Despite the fact that the firm operates in chaotic and unpredictable environments, Clements reveals that through effective communication and an investment in technology, Move One has been able to maintain a ‘predictable’ standard of its services through the past twenty years. These have also been the major reasons why its customers request the firm to expand into new emerging markets with them.
“I would say that this is how we at Move One have made the difference: we’re on the ground, in the locations that the customers need us. We are actually handling things ourselves, so it is a closed communications loop, plus we’re able to match their requirements as far as data security, proper firewalls, proper back-up, proper security, legal requirements,” he says.
“Also, what makes us different is the level of technology we have. There are no filing cabinets here. We manage the project. We have invested so much time and process, analysing the whole flow of the logistics cycle for customers. We rely heavily on technology.
“In this town you can’t throw a stick without hitting ten cheap air cargo forwarders, but you don’t always know their name or brand. But what we tend to do is have very long relationships with our customers, and our customers usually pull us into new markets. For example, some of our customers are now pulling us with them into Africa.
“There are existing companies that they can use, but those companies don’t understand our customers’ billing requirements. They don’t understand the FCPA compliance, training, reporting or the data security requirements.
“When we first started, everything was very paper-driven. Each file was one kilogram then, but now it is just a mass amount of information that the customers want - more and more every year - so unless you can meet that data technological standard, you’re just going to be another forwarder who gives cheaper prices than the next guy.”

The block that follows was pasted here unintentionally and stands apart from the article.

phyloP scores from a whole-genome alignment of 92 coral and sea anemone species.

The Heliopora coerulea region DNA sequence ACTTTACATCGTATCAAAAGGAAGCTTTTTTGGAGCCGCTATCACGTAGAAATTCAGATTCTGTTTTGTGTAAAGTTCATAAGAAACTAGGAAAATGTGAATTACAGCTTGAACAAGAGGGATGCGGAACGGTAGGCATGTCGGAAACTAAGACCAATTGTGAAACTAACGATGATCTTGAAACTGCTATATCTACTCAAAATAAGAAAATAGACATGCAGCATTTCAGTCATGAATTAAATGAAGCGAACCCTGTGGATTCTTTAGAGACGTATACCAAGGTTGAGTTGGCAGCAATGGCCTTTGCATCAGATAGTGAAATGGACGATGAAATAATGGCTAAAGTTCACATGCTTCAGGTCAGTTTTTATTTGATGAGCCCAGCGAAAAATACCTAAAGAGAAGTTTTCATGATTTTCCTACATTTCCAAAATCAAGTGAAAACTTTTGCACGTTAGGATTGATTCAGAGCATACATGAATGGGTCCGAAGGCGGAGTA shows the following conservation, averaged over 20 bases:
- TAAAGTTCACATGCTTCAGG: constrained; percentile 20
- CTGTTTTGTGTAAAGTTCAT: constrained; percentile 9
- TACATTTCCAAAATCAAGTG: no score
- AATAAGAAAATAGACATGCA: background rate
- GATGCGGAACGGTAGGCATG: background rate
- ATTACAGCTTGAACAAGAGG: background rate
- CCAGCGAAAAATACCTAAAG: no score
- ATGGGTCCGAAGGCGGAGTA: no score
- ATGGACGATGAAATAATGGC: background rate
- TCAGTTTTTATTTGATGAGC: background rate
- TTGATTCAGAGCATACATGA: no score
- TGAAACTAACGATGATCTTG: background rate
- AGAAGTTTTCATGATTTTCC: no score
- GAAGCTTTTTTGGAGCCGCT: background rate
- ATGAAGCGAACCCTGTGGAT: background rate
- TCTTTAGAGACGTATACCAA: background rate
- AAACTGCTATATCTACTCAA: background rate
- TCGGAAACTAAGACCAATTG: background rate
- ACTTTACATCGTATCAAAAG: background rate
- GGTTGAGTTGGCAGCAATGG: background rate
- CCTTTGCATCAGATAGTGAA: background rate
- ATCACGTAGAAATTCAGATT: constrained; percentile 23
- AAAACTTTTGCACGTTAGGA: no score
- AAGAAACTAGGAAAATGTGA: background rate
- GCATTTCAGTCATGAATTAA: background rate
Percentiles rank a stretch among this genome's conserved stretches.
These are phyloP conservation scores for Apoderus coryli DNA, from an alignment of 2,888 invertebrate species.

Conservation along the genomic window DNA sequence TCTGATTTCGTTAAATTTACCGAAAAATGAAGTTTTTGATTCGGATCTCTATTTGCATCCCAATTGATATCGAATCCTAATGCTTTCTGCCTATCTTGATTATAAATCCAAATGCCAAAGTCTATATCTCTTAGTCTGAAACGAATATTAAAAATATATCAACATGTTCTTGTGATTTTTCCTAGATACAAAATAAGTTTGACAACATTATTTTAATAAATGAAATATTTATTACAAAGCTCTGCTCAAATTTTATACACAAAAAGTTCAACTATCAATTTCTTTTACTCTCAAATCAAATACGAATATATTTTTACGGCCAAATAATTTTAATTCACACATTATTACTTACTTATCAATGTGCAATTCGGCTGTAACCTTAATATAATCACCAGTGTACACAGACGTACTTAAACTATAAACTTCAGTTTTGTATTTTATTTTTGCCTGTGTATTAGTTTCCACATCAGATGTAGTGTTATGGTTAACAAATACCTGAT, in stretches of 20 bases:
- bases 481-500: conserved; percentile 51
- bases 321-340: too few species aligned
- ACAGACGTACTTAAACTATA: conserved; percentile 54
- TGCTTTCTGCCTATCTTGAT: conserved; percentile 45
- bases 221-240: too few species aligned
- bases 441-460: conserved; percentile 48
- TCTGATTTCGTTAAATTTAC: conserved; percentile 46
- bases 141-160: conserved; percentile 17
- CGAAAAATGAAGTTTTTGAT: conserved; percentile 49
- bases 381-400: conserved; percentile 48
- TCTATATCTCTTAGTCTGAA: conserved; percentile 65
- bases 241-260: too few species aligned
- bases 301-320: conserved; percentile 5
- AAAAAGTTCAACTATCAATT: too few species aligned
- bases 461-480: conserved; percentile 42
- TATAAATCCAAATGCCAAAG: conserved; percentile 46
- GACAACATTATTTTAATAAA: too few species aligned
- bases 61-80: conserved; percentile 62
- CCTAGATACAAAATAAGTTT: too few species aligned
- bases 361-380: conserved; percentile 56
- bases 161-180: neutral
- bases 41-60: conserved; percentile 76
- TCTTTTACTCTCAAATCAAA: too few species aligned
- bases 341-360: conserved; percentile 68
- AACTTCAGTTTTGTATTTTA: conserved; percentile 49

“So the customers may say, ‘yes we can get our trucks cheaper from those guys, but we’re going to spend more time trying to figure out their invoice than managing the information’. And most of our customers don’t want the cheapest, they want the best value. It’s all about compliance for our customers.”
But no firm can survive 20 years without the right staff. So what kinds of people want to work in the challenging environments that the company operates in? “Most people who come to work for Move One are not recruited out of school or some logistics programme, they’ve come to us from different sources, but are interested in the areas that we are working in, or they are interested in the equipment that we are handling, so we have a very growing and active heavyweight department. But there is a certain group of people who like that,” says Clements.
“They like to live and work in Africa, or central Asia. I would say a lot of people have been pulled into the company and stay for a long time. They have a bit of a pioneer spirit and want something different from analysing spare parts flow. That [spare parts flow] is not what interests the majority of our employees. And I think there are enough people who do that quite well.
“It’s a different breed of people, so you have to keep that project pipeline full, and that’s why we keep expanding – we want to make sure we keep the good people. It’s a very young company [staff], and so to keep them interested you have to keep them challenged with new areas.”
- Aramex launches new express box delivery concept
- Noor Bank holds supply chain financing seminar
- Surge in logistics jobs on offer in the UAE
- Oman's exports drop 8% on decline in oil revenue
- Excitement builds for Logistics Middle East Power 25
- Nearly half the world’s gold passes through Dubai
- Supreme Group completes acquisition of EMS Seven Seas
- Procurement & supply chain award winners revealed
- Talent and technology key to GCC petrochemicals growth
- Volvo Trucks introduces FE with low-entry cab